Dear Sir or Madam,
I am writing to you in my capacity as chair of the County Hall Owners and Residents Association (CHORA), in regard to the application submitted by County Hall Management Company (N&S) Ltd and County Hall Management Company (Courtyard) Ltd for dispensation to the requirement to consult under Section 20 of the Landlord and Tenant Act (1985), (ref. LON/ooAY/LDC/20/015221)
In their submission County Hall Management Board state that there does not exist a resident’s association at County Hall. This is untrue. CHORA was established in 1997 and continues to represent the owners and residents of 615 County Hall apartments. I have been chairman since 2013.
CHORA work with a number of bodies including Lambeth Borough Council and Transport for London (TfL). In 2018 we successfully negotiated compensation of £100,000 from Canary Wharf Group for the inconvenience caused to the residents by the building works on the Shell site in York Road.
That sum was provided to the County Hall Management Board earmarked for improvement work for the County Hall gym as a benefit to all residents. To date no improvements have been implemented but the fact that that compensation money was provided by CHORA to the Management Board, the Board, Mr Christopher Baker and Ms Shabana Fardous are aware of CHORA’s existence.
Until 2016 the estate was managed by Rendell and Rittner Ltd. when the board decided to 'self-manage' to emulate a similar decision by the board of a nearby estate, Whitehouse Apartments, ostensibly to reduce costs by saving the management fees. However the Whitehouse board found it quite onerous and costly to keep up with changing legal obligations and reverted management to a professional management company. They found that their total costs actually increased as they could not benefit from the economies of scale that a professional management company enjoyed by managing multiple properties. Knowing this however the County Hall board continued to self-manage.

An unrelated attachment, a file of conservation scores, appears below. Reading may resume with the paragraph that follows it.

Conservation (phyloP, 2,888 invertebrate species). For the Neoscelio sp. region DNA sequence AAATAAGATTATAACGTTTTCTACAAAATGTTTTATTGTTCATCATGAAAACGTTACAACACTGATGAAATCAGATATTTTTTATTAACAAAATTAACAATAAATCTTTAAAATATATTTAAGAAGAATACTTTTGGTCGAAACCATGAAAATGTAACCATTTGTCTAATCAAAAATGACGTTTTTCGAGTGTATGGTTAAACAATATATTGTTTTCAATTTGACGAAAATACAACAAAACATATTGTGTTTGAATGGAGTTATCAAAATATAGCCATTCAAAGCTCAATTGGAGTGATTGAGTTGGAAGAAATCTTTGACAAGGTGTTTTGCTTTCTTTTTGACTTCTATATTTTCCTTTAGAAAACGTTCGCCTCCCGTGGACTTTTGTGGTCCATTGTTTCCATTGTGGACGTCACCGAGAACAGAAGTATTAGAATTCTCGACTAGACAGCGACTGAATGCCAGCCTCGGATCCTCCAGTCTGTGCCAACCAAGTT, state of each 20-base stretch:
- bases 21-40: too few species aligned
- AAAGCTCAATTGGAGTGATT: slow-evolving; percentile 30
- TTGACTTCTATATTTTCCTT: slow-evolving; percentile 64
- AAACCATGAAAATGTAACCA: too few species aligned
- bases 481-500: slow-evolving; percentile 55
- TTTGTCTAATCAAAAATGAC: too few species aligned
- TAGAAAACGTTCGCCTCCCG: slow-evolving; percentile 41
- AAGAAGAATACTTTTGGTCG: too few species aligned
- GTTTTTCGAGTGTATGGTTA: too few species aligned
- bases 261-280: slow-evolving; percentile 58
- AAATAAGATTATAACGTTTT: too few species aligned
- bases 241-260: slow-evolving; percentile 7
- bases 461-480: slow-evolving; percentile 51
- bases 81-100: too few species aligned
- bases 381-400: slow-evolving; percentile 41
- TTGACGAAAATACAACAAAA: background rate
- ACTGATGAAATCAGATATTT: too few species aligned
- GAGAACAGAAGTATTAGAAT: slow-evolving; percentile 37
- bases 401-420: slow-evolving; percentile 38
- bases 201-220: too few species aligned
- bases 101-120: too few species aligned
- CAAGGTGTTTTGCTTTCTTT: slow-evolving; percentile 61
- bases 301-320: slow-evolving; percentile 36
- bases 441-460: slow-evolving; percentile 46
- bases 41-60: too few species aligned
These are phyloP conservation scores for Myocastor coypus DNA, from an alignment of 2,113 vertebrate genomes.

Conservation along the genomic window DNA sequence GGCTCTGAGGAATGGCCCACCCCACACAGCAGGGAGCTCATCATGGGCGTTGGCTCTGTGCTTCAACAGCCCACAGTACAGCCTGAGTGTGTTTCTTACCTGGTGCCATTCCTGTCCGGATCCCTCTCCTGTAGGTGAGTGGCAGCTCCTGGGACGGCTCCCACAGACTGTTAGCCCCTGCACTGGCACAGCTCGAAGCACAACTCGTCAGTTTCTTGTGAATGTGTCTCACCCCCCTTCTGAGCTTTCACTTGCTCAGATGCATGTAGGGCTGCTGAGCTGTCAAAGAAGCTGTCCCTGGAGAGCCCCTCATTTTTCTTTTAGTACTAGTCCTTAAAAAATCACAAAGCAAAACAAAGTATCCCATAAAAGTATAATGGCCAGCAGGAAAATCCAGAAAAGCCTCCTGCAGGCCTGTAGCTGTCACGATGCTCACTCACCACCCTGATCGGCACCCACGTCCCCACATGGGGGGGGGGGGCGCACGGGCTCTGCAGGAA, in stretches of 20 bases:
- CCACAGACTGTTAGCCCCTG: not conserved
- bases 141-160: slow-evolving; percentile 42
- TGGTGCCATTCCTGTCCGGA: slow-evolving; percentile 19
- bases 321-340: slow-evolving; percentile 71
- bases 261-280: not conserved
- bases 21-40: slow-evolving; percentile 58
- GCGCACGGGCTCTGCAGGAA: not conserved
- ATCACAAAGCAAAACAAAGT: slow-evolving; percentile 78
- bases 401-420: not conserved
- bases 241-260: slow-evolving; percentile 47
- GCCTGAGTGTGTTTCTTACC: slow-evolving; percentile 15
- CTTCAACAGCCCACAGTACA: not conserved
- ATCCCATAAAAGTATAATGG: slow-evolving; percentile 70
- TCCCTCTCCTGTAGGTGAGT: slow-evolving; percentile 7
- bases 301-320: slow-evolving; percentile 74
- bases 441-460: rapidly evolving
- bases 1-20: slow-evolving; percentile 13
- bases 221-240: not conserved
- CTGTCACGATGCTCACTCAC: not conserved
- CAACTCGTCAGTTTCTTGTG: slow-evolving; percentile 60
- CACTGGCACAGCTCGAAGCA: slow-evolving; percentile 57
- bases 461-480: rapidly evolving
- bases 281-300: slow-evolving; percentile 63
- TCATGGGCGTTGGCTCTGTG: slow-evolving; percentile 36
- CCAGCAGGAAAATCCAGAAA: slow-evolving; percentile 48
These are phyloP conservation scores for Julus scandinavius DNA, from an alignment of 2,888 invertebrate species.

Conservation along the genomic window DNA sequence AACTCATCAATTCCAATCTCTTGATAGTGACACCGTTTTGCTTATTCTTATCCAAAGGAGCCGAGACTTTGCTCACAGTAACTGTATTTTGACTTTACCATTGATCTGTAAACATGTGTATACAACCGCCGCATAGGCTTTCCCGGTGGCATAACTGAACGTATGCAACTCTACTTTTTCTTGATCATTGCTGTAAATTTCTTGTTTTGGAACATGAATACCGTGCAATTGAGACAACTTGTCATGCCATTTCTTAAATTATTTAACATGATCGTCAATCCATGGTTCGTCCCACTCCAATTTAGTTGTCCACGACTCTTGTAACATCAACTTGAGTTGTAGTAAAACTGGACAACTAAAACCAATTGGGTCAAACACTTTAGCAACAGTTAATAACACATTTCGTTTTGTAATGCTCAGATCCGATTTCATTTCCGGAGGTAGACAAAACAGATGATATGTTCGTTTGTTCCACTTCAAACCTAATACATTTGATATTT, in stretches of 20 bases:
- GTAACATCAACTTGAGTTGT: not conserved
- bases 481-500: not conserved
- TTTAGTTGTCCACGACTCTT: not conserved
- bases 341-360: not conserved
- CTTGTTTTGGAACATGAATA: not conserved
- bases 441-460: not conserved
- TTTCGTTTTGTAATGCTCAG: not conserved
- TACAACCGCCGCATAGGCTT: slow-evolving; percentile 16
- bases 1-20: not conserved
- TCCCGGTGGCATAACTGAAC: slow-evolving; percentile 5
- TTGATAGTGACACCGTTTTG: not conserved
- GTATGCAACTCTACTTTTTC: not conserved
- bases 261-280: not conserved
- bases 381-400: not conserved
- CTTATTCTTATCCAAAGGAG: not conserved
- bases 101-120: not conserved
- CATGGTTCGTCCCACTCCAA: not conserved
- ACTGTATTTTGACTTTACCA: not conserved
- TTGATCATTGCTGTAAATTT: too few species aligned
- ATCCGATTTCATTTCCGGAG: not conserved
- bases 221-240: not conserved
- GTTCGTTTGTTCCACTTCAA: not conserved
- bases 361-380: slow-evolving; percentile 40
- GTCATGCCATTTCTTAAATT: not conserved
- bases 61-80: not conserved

Since then there has been a marked decline in consultation with residents and transparency by the board’s decisions and activities, not only in the matter of the water tanks. I note in their submission that the board 'inform' residents of issues, and of their decisions in 'newsletters' three times a year. I would argue that 'informing' every now and then is not consultation, and that there are many opportunities for the board to properly consult with residents, including through CHORA, on a matter where expenditure of over £1,000,000 was being considered, if for no other reason than to cover themselves.
CHORA conducted a survey in 2020 on these matters and a summary of results may be found on the website https://www.chora.org.uk/chora-survey-2020 In general residents feel that the fabric of the buildings is in decline, that they are being poorly maintained and that communication from the board is woefully inadequate.
The County Hall accounts for 2019 were inexcusably late and lacking in critical detail. Costs have risen enormously with little to no explanation and owners were recently advised that further increases in the order of 20% are expected as a result of overspending in 2020. We now await the 2020 accounts which will hopefully clarify how the board managed to overspend by such a concerning amount.
In the matter of the water tanks, there was ample opportunity to properly consult with residents between the time the initial fault was discovered, the delivery of two reports by engineering consultants, obtaining quotes for work and the decision, in secret, by the board grant the contract. There was no particular urgency to make this final decision to spend this vast amount of money as the 'blue pipe' had been in place for two years and had proved adequate as a temporary fix.
With little communication and decisions made with little justification behind closed doors and zero transparency it is not easy to avoid the conclusion that the board has been either negligent, incompetent or worse in its administration of residents' funds and management of the estate and now seek to protect themselves by obtaining this dispensation from their clear duty to consult. This being the case granting dispensation would severely prejudice the interests of all owners and their ability to seek redress should it prove necessary to do so.